Assessing Soil Phosphorus Availability in Low-Input Systems

1988 Annual Report for LNC88-016

Project Type: Research and Education
Funds awarded in 1988: $18,949.00
Projected End Date: 12/31/1990
Region: North Central
State: Kansas
Project Coordinator:
Steve Thien
Kansas State University

Assessing Soil Phosphorus Availability in Low-Input Systems


Low-Input and sustainable systems require reliable knowledge of a soil's phosphorus supplying
ability for effective management of phosphorus nutrition. For soils that do not regularly receive
fertilizer-phosphorus input, current soil tests do not reliably predict phosphorus availability.
When inputs of inorganic P are reduced, the readily available soluble pools of orthophosphate
decline and crops will depend more on the mineralization of organic P to provide adequate
nutrition. Under these circumstances, a test which evaluates only the inorganic status of the soil
will likely be inadequate to describe the P supplying power of a soil. The purpose of this project
is to develop a new soil test that will account for both the inorganic and organic fractions of P in
the soil which are available for plant uptake during the course of the growing season. A
successful soil test needs to emulate the plant uptake process either by a) quantifying the labile
organic phases or b) measuring the rate of mineralization.

1) Develop a soil test capable of predicting the phosphorus supplying power of a soil in a
low-input system.
2) Evaluate this new soil test on a wide variety of soil types, for its ability to predict which soils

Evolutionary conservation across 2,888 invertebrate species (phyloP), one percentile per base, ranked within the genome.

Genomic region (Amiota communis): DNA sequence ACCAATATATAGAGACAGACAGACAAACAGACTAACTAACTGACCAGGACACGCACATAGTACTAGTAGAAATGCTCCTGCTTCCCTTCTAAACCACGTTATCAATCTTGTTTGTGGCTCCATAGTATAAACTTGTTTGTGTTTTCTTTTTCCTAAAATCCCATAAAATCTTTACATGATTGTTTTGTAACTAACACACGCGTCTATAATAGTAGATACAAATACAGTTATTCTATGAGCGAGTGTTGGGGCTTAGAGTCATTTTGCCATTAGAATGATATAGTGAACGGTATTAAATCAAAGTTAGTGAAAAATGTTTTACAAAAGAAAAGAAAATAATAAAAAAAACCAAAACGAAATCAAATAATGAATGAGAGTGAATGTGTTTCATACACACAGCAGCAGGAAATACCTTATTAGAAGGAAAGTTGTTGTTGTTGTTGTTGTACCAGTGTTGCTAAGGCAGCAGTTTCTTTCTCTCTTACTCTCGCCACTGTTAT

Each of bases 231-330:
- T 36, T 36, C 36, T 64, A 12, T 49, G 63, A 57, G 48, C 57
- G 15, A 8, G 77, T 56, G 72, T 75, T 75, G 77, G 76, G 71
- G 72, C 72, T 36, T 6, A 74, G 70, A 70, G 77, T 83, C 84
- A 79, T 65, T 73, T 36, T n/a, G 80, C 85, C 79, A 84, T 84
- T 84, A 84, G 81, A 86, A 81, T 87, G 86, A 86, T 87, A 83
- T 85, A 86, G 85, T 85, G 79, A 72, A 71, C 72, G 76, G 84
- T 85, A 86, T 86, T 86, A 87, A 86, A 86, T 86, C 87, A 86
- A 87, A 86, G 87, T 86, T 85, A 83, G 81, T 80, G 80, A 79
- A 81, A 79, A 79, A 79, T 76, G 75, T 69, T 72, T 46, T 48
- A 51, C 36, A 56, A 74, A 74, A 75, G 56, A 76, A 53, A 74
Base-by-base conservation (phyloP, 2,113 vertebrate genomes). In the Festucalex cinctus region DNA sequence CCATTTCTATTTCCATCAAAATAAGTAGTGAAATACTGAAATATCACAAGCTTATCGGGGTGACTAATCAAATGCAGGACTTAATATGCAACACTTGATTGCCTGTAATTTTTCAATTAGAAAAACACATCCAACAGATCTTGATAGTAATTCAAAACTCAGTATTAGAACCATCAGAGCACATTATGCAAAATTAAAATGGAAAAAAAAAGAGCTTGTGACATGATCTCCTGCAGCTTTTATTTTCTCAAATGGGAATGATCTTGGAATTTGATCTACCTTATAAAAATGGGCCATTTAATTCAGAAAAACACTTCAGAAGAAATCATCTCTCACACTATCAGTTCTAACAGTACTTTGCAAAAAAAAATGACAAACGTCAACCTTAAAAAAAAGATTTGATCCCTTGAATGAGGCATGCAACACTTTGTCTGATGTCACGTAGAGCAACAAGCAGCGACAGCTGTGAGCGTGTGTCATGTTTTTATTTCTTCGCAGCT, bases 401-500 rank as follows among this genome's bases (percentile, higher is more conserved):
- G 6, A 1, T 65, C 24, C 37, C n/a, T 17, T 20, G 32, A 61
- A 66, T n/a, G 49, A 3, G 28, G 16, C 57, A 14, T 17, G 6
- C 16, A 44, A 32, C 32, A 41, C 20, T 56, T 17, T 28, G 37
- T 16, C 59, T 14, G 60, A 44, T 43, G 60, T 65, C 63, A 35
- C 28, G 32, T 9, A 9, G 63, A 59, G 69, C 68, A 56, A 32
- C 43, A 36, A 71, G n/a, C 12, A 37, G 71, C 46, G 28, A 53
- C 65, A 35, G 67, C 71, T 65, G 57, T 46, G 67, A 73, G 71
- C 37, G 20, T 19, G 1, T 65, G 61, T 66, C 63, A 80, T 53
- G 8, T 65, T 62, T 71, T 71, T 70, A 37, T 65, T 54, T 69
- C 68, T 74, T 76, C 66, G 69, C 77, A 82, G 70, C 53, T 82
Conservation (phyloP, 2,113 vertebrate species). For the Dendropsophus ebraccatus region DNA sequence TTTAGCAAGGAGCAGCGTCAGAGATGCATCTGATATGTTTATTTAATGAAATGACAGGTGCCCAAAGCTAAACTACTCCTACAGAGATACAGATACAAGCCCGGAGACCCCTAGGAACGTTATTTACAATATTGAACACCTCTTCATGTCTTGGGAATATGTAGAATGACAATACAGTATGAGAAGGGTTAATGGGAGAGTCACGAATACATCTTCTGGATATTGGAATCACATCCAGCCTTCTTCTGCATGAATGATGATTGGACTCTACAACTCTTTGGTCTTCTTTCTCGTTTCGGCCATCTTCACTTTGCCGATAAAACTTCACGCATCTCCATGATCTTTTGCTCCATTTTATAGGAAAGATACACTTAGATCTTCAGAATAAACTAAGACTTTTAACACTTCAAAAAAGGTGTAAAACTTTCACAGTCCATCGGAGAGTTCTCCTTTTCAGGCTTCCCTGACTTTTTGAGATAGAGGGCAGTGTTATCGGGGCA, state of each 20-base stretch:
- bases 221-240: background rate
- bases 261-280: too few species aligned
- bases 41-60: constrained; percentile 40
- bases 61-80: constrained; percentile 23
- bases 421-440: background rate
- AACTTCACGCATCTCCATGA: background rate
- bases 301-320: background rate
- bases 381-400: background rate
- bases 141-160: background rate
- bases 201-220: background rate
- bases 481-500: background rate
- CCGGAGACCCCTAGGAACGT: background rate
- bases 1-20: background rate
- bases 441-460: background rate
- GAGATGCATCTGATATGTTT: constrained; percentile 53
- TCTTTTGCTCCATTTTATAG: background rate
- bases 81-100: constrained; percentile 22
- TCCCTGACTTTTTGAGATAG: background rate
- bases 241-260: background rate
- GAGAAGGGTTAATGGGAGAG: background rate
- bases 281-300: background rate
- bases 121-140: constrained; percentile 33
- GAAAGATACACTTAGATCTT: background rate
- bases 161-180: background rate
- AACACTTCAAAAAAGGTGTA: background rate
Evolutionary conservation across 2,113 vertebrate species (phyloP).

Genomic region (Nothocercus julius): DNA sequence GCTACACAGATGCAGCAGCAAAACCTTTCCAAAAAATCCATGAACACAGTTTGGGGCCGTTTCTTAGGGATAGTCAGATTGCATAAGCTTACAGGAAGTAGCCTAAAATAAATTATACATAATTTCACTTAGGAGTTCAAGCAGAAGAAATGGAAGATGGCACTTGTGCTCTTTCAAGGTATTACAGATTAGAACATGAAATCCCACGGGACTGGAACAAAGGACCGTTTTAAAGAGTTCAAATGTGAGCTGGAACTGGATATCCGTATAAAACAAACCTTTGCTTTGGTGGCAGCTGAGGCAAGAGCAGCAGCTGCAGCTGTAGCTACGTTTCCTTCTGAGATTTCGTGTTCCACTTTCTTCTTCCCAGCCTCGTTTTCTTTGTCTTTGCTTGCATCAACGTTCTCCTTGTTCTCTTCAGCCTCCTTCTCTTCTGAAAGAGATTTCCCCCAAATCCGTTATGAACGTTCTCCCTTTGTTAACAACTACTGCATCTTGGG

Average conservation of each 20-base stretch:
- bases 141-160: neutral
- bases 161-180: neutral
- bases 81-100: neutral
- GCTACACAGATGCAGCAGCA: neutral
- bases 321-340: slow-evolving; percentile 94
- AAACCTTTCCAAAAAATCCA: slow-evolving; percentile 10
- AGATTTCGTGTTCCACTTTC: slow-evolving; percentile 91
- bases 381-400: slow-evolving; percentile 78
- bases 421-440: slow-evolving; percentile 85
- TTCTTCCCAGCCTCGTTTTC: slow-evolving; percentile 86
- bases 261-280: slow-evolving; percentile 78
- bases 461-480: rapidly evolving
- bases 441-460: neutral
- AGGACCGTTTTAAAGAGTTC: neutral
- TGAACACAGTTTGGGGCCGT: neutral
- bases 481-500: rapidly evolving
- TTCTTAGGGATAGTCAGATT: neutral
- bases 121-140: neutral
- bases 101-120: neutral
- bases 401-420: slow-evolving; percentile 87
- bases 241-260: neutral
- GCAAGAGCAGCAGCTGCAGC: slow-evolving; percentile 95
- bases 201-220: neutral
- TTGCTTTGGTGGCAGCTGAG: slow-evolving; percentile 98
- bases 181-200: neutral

will respond to fertilizer inputs.

Fourteen Kansas soils, ranging in bicarbonate-extractable inorganic phosphorus from 0.2 to 26.1
mg P kg -1, were enriched with a C+N source to raise microbial activities and create a biological
sink for the bioactive treatment or left untreated. After 7 days of incubation, the quantity of
NaHCO3-extractable inorganic P, total P, and inorganic plus microbial P was measured. This
data was then used to describe the size of the labile organic P, microbial P, immobilized P,
potentially mineralizable P, total bioavailable P, bioavailable organic P, and residual extractable
P pools.

Bioactive soils always had less in organic P than untreated soils after incubation, most likely
because of microbial immobilization. Labile organic P in the bioactive soils average 2.4 time
greater than in untreated soils. After incubation, labile organic P averaged 2.8 times greater than
the P level prior to incubation in bioactive soils but had remained essentially the same in
untreated soils. Clearly, microbial activity was enhancing the availability of certain organic P
forms. This increase in P availability would not be apparent in typical soil tests using chemical
extractions, which measure only inorganic P. The inorganic, organic, and microbial P pools were
combined to create a bioavailable P indexes. This index was not as closely correlated to the
typical soil test P index (pre-incubation inorganic P) for the bioactive as for the untreated soil.
These data suggest that this extraction procedure can enhance understanding about the P
supplying power and P nutritional dynamics for certain soils.

Potential Contributions and Practical Applications:
Organic P constitutes a significant portion of total soil P, ranging from 15 to 80 percent, but
quite normally 30 to 50 percent in most soils. Including organic P in P soil tests would provide
information useful for avoiding excessive fertilizer P application, enhancing long-term
maintenance of soil fertility, monitoring P dynamics in soils receiving little or no inorganic P
fertilizer, and quantifying the rate and extent of organic P mineralization.